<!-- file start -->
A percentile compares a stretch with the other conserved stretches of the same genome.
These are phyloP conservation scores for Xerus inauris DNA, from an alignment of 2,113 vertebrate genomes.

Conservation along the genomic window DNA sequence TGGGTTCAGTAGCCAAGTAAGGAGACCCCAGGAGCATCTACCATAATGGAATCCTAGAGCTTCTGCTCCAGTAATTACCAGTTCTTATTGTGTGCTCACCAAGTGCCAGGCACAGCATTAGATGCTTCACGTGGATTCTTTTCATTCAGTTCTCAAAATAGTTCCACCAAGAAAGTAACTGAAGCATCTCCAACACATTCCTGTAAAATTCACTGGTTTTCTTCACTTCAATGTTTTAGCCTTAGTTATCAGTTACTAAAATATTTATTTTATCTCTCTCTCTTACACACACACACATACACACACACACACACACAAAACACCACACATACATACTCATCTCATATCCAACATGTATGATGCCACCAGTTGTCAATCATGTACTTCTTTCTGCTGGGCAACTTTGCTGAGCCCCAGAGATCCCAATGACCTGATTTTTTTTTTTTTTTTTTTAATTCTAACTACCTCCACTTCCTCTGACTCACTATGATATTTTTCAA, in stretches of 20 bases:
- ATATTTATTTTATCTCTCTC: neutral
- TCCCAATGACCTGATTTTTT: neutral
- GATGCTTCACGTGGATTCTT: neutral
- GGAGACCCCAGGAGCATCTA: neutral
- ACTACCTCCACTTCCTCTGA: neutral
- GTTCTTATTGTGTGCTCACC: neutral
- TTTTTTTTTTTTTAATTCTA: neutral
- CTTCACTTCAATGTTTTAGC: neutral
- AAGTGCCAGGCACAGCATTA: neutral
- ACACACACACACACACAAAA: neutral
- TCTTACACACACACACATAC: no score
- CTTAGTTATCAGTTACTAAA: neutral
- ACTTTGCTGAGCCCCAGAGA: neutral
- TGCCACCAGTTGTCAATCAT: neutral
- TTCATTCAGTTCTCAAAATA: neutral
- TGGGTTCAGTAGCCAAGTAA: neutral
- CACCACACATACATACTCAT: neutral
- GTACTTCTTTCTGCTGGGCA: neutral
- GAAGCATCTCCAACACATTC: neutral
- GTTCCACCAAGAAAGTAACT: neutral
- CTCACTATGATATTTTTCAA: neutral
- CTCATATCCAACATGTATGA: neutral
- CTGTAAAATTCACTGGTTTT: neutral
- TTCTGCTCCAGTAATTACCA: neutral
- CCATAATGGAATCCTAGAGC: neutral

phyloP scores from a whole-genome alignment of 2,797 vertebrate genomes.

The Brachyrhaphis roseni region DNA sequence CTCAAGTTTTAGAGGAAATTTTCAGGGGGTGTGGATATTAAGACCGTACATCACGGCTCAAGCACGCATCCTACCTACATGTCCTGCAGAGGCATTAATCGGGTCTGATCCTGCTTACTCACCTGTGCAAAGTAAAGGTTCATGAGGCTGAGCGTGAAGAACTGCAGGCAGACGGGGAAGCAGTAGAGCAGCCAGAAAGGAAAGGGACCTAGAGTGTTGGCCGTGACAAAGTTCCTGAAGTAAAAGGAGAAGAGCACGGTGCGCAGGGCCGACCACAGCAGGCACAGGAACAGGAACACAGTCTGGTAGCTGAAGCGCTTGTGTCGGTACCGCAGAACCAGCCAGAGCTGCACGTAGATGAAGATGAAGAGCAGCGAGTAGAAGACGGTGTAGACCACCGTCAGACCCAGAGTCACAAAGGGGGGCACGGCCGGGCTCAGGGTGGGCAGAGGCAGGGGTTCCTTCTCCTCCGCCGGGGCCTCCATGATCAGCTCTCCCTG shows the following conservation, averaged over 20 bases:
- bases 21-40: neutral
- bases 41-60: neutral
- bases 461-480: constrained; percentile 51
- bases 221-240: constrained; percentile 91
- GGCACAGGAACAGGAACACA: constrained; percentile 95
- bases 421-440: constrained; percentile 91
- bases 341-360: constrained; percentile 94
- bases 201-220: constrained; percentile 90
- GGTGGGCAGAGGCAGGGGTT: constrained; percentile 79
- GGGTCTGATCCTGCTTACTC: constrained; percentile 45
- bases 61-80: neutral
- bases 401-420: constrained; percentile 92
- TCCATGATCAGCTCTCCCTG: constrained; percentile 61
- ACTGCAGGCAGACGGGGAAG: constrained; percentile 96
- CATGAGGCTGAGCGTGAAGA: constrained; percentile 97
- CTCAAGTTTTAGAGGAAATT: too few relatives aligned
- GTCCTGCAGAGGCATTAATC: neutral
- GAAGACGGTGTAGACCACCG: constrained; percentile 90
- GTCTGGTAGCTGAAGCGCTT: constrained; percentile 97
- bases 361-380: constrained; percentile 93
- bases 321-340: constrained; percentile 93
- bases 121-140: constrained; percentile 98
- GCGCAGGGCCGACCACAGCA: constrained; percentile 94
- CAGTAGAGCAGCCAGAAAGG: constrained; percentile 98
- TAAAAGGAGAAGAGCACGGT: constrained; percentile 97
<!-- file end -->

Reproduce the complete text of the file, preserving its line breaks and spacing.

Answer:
A percentile compares a stretch with the other conserved stretches of the same genome.
These are phyloP conservation scores for Xerus inauris DNA, from an alignment of 2,113 vertebrate genomes.

Conservation along the genomic window DNA sequence TGGGTTCAGTAGCCAAGTAAGGAGACCCCAGGAGCATCTACCATAATGGAATCCTAGAGCTTCTGCTCCAGTAATTACCAGTTCTTATTGTGTGCTCACCAAGTGCCAGGCACAGCATTAGATGCTTCACGTGGATTCTTTTCATTCAGTTCTCAAAATAGTTCCACCAAGAAAGTAACTGAAGCATCTCCAACACATTCCTGTAAAATTCACTGGTTTTCTTCACTTCAATGTTTTAGCCTTAGTTATCAGTTACTAAAATATTTATTTTATCTCTCTCTCTTACACACACACACATACACACACACACACACACAAAACACCACACATACATACTCATCTCATATCCAACATGTATGATGCCACCAGTTGTCAATCATGTACTTCTTTCTGCTGGGCAACTTTGCTGAGCCCCAGAGATCCCAATGACCTGATTTTTTTTTTTTTTTTTTTAATTCTAACTACCTCCACTTCCTCTGACTCACTATGATATTTTTCAA, in stretches of 20 bases:
- ATATTTATTTTATCTCTCTC: neutral
- TCCCAATGACCTGATTTTTT: neutral
- GATGCTTCACGTGGATTCTT: neutral
- GGAGACCCCAGGAGCATCTA: neutral
- ACTACCTCCACTTCCTCTGA: neutral
- GTTCTTATTGTGTGCTCACC: neutral
- TTTTTTTTTTTTTAATTCTA: neutral
- CTTCACTTCAATGTTTTAGC: neutral
- AAGTGCCAGGCACAGCATTA: neutral
- ACACACACACACACACAAAA: neutral
- TCTTACACACACACACATAC: no score
- CTTAGTTATCAGTTACTAAA: neutral
- ACTTTGCTGAGCCCCAGAGA: neutral
- TGCCACCAGTTGTCAATCAT: neutral
- TTCATTCAGTTCTCAAAATA: neutral
- TGGGTTCAGTAGCCAAGTAA: neutral
- CACCACACATACATACTCAT: neutral
- GTACTTCTTTCTGCTGGGCA: neutral
- GAAGCATCTCCAACACATTC: neutral
- GTTCCACCAAGAAAGTAACT: neutral
- CTCACTATGATATTTTTCAA: neutral
- CTCATATCCAACATGTATGA: neutral
- CTGTAAAATTCACTGGTTTT: neutral
- TTCTGCTCCAGTAATTACCA: neutral
- CCATAATGGAATCCTAGAGC: neutral

phyloP scores from a whole-genome alignment of 2,797 vertebrate genomes.

The Brachyrhaphis roseni region DNA sequence CTCAAGTTTTAGAGGAAATTTTCAGGGGGTGTGGATATTAAGACCGTACATCACGGCTCAAGCACGCATCCTACCTACATGTCCTGCAGAGGCATTAATCGGGTCTGATCCTGCTTACTCACCTGTGCAAAGTAAAGGTTCATGAGGCTGAGCGTGAAGAACTGCAGGCAGACGGGGAAGCAGTAGAGCAGCCAGAAAGGAAAGGGACCTAGAGTGTTGGCCGTGACAAAGTTCCTGAAGTAAAAGGAGAAGAGCACGGTGCGCAGGGCCGACCACAGCAGGCACAGGAACAGGAACACAGTCTGGTAGCTGAAGCGCTTGTGTCGGTACCGCAGAACCAGCCAGAGCTGCACGTAGATGAAGATGAAGAGCAGCGAGTAGAAGACGGTGTAGACCACCGTCAGACCCAGAGTCACAAAGGGGGGCACGGCCGGGCTCAGGGTGGGCAGAGGCAGGGGTTCCTTCTCCTCCGCCGGGGCCTCCATGATCAGCTCTCCCTG shows the following conservation, averaged over 20 bases:
- bases 21-40: neutral
- bases 41-60: neutral
- bases 461-480: constrained; percentile 51
- bases 221-240: constrained; percentile 91
- GGCACAGGAACAGGAACACA: constrained; percentile 95
- bases 421-440: constrained; percentile 91
- bases 341-360: constrained; percentile 94
- bases 201-220: constrained; percentile 90
- GGTGGGCAGAGGCAGGGGTT: constrained; percentile 79
- GGGTCTGATCCTGCTTACTC: constrained; percentile 45
- bases 61-80: neutral
- bases 401-420: constrained; percentile 92
- TCCATGATCAGCTCTCCCTG: constrained; percentile 61
- ACTGCAGGCAGACGGGGAAG: constrained; percentile 96
- CATGAGGCTGAGCGTGAAGA: constrained; percentile 97
- CTCAAGTTTTAGAGGAAATT: too few relatives aligned
- GTCCTGCAGAGGCATTAATC: neutral
- GAAGACGGTGTAGACCACCG: constrained; percentile 90
- GTCTGGTAGCTGAAGCGCTT: constrained; percentile 97
- bases 361-380: constrained; percentile 93
- bases 321-340: constrained; percentile 93
- bases 121-140: constrained; percentile 98
- GCGCAGGGCCGACCACAGCA: constrained; percentile 94
- CAGTAGAGCAGCCAGAAAGG: constrained; percentile 98
- TAAAAGGAGAAGAGCACGGT: constrained; percentile 97